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January 3, 2018 Corporations Deepen Clean Energy Commitments Ken Kulak U.S. corporations increasingly look to manage their carbon footprints, and energy costs, by entering into clean energy power purchase agreements (PPAs).  The contracts offer a tailwind to renewable energy developers, but can challenge traditional utility-customer relationships.
December 12, 2017 Grid Operator PJM Talks Details of Energy Price Formation Stu Bresler, Christina Simeone The Energy Department’s proposal to shore up coal and nuclear power plants could undermine the very foundations of competitive electricity markets. PJM Interconnection’s Stu Bresler, SVP for Operations and Markets, weighs in on DOE’s proposal, and offers PJM’s alternative.
November 28, 2017 India’s Now or Never Climate Opportunity Radhika Khosla Mass migration to India’s cities will triple the size of its built environment by 2030, driving up energy use and carbon emissions. An expert on India’s energy sector looks at the country’s efforts to balance development and climate impact.
November 14, 2017 Distributed Energy’s Wholesale Opportunity Ari Peskoe Owners of rooftop solar could soon begin selling power into wholesale electricity markets, the traditional domain of big coal, gas and nuclear generators.  The catch: electricity markets need to get fully behind the switch.
October 31, 2017 A City Blazes Its Clean Energy Trail Adam Agalloco A growing number of U.S. cities have set aggressive clean energy and efficiency targets, but the complexity and cost of energy transition can be daunting. Philadelphia’s Energy Manager offers insights into his city’s new plan to go 100% renewable and cut energy use.
October 17, 2017 Building Resilient Coastlines Billy Fleming, Ellen Neises The U.S. government has spent hundreds of billions of dollars over the past decade to rebuild U.S. cities following hurricanes, yet coastlines remain vulnerable to repeat disaster. Two Penn urban policy experts discuss coastal resiliency and the process by which government allocates recovery funds.
October 5, 2017 The Future of the EPA and Clean Power Gina McCarthy Former EPA Administrator Gina McCarthy weighs in on the fate of the Clean Power Plan, and the EPA itself, under current Administrator Scott Pruitt.
September 19, 2017 Where Coal Mining Brings Environmental Benefits Greg Driscoll, John Stefanko Can tightly regulated coal mining help undo decades worth of environmental damage caused by the coal industry?  A Pennsylvania DEP official, and a mining executive, discuss efforts to remediate water and land in the state’s Anthracite coal region.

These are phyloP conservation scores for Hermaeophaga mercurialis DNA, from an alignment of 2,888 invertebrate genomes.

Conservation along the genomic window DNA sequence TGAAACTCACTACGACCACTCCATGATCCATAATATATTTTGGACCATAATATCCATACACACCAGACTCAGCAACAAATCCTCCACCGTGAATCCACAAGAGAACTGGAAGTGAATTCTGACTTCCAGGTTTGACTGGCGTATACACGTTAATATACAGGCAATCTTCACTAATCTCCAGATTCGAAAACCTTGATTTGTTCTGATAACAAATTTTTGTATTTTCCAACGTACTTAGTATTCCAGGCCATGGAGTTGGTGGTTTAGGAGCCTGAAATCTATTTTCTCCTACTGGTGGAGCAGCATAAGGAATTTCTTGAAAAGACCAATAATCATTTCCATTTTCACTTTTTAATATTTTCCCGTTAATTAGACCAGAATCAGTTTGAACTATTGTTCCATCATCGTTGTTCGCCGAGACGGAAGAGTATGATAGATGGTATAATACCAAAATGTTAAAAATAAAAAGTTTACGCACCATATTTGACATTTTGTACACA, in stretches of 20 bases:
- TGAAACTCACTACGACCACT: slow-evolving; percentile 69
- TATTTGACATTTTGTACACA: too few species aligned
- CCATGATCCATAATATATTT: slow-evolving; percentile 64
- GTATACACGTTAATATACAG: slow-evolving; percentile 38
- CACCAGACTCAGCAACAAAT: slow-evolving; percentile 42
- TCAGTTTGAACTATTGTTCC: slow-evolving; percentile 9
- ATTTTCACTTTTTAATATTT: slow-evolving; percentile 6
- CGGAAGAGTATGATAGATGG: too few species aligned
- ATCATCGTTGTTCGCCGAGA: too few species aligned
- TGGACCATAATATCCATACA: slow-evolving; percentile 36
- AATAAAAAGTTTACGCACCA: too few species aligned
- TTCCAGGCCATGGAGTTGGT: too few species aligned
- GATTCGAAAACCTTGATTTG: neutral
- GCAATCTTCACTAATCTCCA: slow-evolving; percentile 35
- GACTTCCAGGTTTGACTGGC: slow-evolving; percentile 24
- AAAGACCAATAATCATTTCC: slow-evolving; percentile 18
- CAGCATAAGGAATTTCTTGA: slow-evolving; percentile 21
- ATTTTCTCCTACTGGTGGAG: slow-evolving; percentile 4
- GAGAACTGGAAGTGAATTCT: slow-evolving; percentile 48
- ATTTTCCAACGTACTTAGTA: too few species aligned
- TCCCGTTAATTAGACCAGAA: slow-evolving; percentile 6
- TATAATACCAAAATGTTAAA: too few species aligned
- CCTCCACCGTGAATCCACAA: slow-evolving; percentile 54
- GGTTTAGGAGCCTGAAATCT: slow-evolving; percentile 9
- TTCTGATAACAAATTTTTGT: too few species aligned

September 5, 2017 The Road Forward for Electric Vehicles John Paul MacDuffie The electric vehicle market seems poised to take off, with high demand for Tesla’s Model 3 and growing attention from big automakers. Yet challenges that stalled EV growth in the past, namely sparse charging infrastructure and high costs, persist. A Wharton School expert looks at the role policymakers can take to support, or sink, the EV renaissance.
July 10, 2017 Balancing the Benefits and Costs of Environmental Regulation Cary Coglianese , Alan Krupnick The Trump Administration has framed regulation as a drag on the economy and jobs. Yet how much do we really understand about the true benefits and costs of protecting the environment? Two legal and regulatory experts weigh in.
June 27, 2017 Can Nuclear Bailouts and Electricity Markets Coexist? David Cherney, Christina Simeone Recent financial bailouts of nuclear reactors in New York and Illinois highlight the conflict between states’ environmental goals and the integrity of electricity markets.  As more states weigh subsidies, debate over their market impact and legality expand.
June 13, 2017 Climate Change and the Future of Risk Howard Kunreuther The risk models that policymakers, insurers and communities rely on to predict the nature and frequency of weather-related disasters are becoming less reliable as climate change advances.  A Wharton School climate risk expert examines how we might adequately, and equitably, prepare for future disasters.
May 30, 2017 Climate Change Economics Per Krusell How much should countries spend today to avoid climate change impacts that may be far into the future?  A renown economist discusses the emerging discipline of climate economics and explores means of efficiently putting mitigation funds to work.
May 16, 2017 Carbon Capture’s Clean Coal Ambition John Quigley Carbon capture and storage has the potential to dramatically reduce the carbon emissions from the burning of coal. Yet the technology’s boosters need to overcome high costs, and major infrastructure challenges, if they’re to make a dent in emissions.
May 1, 2017 Fossil Fuel Subsidies: Should they Stay or Should they Go? Gilbert Metcalf Fossil fuel tax breaks cost the U.S. $4 billion per year. A former Treasury Department Environment and Energy official looks at whether that’s money well spent.


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Podcast Producer & Host

Since the first season of our podcast series, Andy Stone has directed each episode of Energy Policy Now—defining topics, inviting guests, and leading informative conversations.


Andy Stone

Energy Policy Now Host and Producer
Andy Stone is producer and host of Energy Policy Now, the Kleinman Center’s podcast series. He previously worked in business planning with PJM Interconnection and was a senior energy reporter at Forbes Magazine.